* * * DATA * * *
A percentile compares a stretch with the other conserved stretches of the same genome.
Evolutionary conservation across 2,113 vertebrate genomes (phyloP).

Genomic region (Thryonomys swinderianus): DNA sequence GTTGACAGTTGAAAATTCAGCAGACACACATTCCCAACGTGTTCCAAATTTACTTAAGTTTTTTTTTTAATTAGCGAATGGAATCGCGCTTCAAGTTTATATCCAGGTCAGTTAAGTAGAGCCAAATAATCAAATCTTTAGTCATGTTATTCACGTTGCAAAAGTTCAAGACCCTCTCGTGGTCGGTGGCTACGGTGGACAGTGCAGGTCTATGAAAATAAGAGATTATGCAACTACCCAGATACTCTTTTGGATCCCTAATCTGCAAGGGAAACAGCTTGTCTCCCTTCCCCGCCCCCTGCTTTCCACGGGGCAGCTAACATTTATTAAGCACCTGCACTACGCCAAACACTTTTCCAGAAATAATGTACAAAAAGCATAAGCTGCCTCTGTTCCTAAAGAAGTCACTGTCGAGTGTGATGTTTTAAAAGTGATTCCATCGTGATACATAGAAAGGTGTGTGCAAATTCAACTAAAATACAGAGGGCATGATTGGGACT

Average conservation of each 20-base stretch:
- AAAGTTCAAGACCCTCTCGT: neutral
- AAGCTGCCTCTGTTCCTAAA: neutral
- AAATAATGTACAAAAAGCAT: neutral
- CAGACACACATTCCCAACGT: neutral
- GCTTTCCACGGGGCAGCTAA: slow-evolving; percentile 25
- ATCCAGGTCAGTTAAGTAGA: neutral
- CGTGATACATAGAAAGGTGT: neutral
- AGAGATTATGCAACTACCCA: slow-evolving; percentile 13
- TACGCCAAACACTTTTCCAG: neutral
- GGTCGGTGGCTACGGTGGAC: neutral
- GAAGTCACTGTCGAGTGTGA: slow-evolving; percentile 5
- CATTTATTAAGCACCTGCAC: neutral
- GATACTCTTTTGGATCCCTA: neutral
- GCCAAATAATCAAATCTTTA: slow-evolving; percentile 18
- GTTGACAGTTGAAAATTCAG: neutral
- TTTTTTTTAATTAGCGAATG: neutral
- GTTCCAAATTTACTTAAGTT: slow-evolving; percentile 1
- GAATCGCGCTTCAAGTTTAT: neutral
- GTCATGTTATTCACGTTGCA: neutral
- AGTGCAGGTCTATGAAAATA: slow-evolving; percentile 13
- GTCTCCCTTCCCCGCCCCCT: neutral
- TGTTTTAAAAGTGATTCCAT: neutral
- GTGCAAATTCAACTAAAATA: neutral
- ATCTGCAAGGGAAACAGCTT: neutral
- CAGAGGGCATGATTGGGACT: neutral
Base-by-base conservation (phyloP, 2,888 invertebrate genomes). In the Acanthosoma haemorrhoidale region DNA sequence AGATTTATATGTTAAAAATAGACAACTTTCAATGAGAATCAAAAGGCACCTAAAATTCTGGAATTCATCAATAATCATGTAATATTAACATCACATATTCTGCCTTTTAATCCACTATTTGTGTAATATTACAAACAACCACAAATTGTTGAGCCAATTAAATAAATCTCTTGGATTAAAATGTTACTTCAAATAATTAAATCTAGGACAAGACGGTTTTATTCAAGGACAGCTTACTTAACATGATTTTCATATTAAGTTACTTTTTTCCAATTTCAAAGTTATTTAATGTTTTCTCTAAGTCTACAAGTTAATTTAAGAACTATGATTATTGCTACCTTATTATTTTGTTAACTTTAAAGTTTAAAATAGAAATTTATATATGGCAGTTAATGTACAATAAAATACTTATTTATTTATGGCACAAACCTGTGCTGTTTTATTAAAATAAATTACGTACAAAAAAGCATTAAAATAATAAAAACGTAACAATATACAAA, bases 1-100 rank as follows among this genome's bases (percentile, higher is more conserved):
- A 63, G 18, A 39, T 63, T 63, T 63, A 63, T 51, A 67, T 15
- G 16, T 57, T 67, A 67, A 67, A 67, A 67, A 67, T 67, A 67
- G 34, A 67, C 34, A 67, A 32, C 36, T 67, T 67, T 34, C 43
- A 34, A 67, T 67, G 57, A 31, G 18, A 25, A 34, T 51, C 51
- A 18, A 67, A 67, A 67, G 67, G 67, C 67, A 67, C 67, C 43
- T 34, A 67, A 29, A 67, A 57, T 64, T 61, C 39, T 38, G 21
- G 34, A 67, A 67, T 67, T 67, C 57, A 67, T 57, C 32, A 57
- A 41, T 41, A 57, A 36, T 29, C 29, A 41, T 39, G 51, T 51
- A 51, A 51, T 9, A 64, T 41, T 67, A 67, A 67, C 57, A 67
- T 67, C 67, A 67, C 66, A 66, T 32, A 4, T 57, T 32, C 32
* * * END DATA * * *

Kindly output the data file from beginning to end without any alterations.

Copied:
A percentile compares a stretch with the other conserved stretches of the same genome.
Evolutionary conservation across 2,113 vertebrate genomes (phyloP).

Genomic region (Thryonomys swinderianus): DNA sequence GTTGACAGTTGAAAATTCAGCAGACACACATTCCCAACGTGTTCCAAATTTACTTAAGTTTTTTTTTTAATTAGCGAATGGAATCGCGCTTCAAGTTTATATCCAGGTCAGTTAAGTAGAGCCAAATAATCAAATCTTTAGTCATGTTATTCACGTTGCAAAAGTTCAAGACCCTCTCGTGGTCGGTGGCTACGGTGGACAGTGCAGGTCTATGAAAATAAGAGATTATGCAACTACCCAGATACTCTTTTGGATCCCTAATCTGCAAGGGAAACAGCTTGTCTCCCTTCCCCGCCCCCTGCTTTCCACGGGGCAGCTAACATTTATTAAGCACCTGCACTACGCCAAACACTTTTCCAGAAATAATGTACAAAAAGCATAAGCTGCCTCTGTTCCTAAAGAAGTCACTGTCGAGTGTGATGTTTTAAAAGTGATTCCATCGTGATACATAGAAAGGTGTGTGCAAATTCAACTAAAATACAGAGGGCATGATTGGGACT

Average conservation of each 20-base stretch:
- AAAGTTCAAGACCCTCTCGT: neutral
- AAGCTGCCTCTGTTCCTAAA: neutral
- AAATAATGTACAAAAAGCAT: neutral
- CAGACACACATTCCCAACGT: neutral
- GCTTTCCACGGGGCAGCTAA: slow-evolving; percentile 25
- ATCCAGGTCAGTTAAGTAGA: neutral
- CGTGATACATAGAAAGGTGT: neutral
- AGAGATTATGCAACTACCCA: slow-evolving; percentile 13
- TACGCCAAACACTTTTCCAG: neutral
- GGTCGGTGGCTACGGTGGAC: neutral
- GAAGTCACTGTCGAGTGTGA: slow-evolving; percentile 5
- CATTTATTAAGCACCTGCAC: neutral
- GATACTCTTTTGGATCCCTA: neutral
- GCCAAATAATCAAATCTTTA: slow-evolving; percentile 18
- GTTGACAGTTGAAAATTCAG: neutral
- TTTTTTTTAATTAGCGAATG: neutral
- GTTCCAAATTTACTTAAGTT: slow-evolving; percentile 1
- GAATCGCGCTTCAAGTTTAT: neutral
- GTCATGTTATTCACGTTGCA: neutral
- AGTGCAGGTCTATGAAAATA: slow-evolving; percentile 13
- GTCTCCCTTCCCCGCCCCCT: neutral
- TGTTTTAAAAGTGATTCCAT: neutral
- GTGCAAATTCAACTAAAATA: neutral
- ATCTGCAAGGGAAACAGCTT: neutral
- CAGAGGGCATGATTGGGACT: neutral
Base-by-base conservation (phyloP, 2,888 invertebrate genomes). In the Acanthosoma haemorrhoidale region DNA sequence AGATTTATATGTTAAAAATAGACAACTTTCAATGAGAATCAAAAGGCACCTAAAATTCTGGAATTCATCAATAATCATGTAATATTAACATCACATATTCTGCCTTTTAATCCACTATTTGTGTAATATTACAAACAACCACAAATTGTTGAGCCAATTAAATAAATCTCTTGGATTAAAATGTTACTTCAAATAATTAAATCTAGGACAAGACGGTTTTATTCAAGGACAGCTTACTTAACATGATTTTCATATTAAGTTACTTTTTTCCAATTTCAAAGTTATTTAATGTTTTCTCTAAGTCTACAAGTTAATTTAAGAACTATGATTATTGCTACCTTATTATTTTGTTAACTTTAAAGTTTAAAATAGAAATTTATATATGGCAGTTAATGTACAATAAAATACTTATTTATTTATGGCACAAACCTGTGCTGTTTTATTAAAATAAATTACGTACAAAAAAGCATTAAAATAATAAAAACGTAACAATATACAAA, bases 1-100 rank as follows among this genome's bases (percentile, higher is more conserved):
- A 63, G 18, A 39, T 63, T 63, T 63, A 63, T 51, A 67, T 15
- G 16, T 57, T 67, A 67, A 67, A 67, A 67, A 67, T 67, A 67
- G 34, A 67, C 34, A 67, A 32, C 36, T 67, T 67, T 34, C 43
- A 34, A 67, T 67, G 57, A 31, G 18, A 25, A 34, T 51, C 51
- A 18, A 67, A 67, A 67, G 67, G 67, C 67, A 67, C 67, C 43
- T 34, A 67, A 29, A 67, A 57, T 64, T 61, C 39, T 38, G 21
- G 34, A 67, A 67, T 67, T 67, C 57, A 67, T 57, C 32, A 57
- A 41, T 41, A 57, A 36, T 29, C 29, A 41, T 39, G 51, T 51
- A 51, A 51, T 9, A 64, T 41, T 67, A 67, A 67, C 57, A 67
- T 67, C 67, A 67, C 66, A 66, T 32, A 4, T 57, T 32, C 32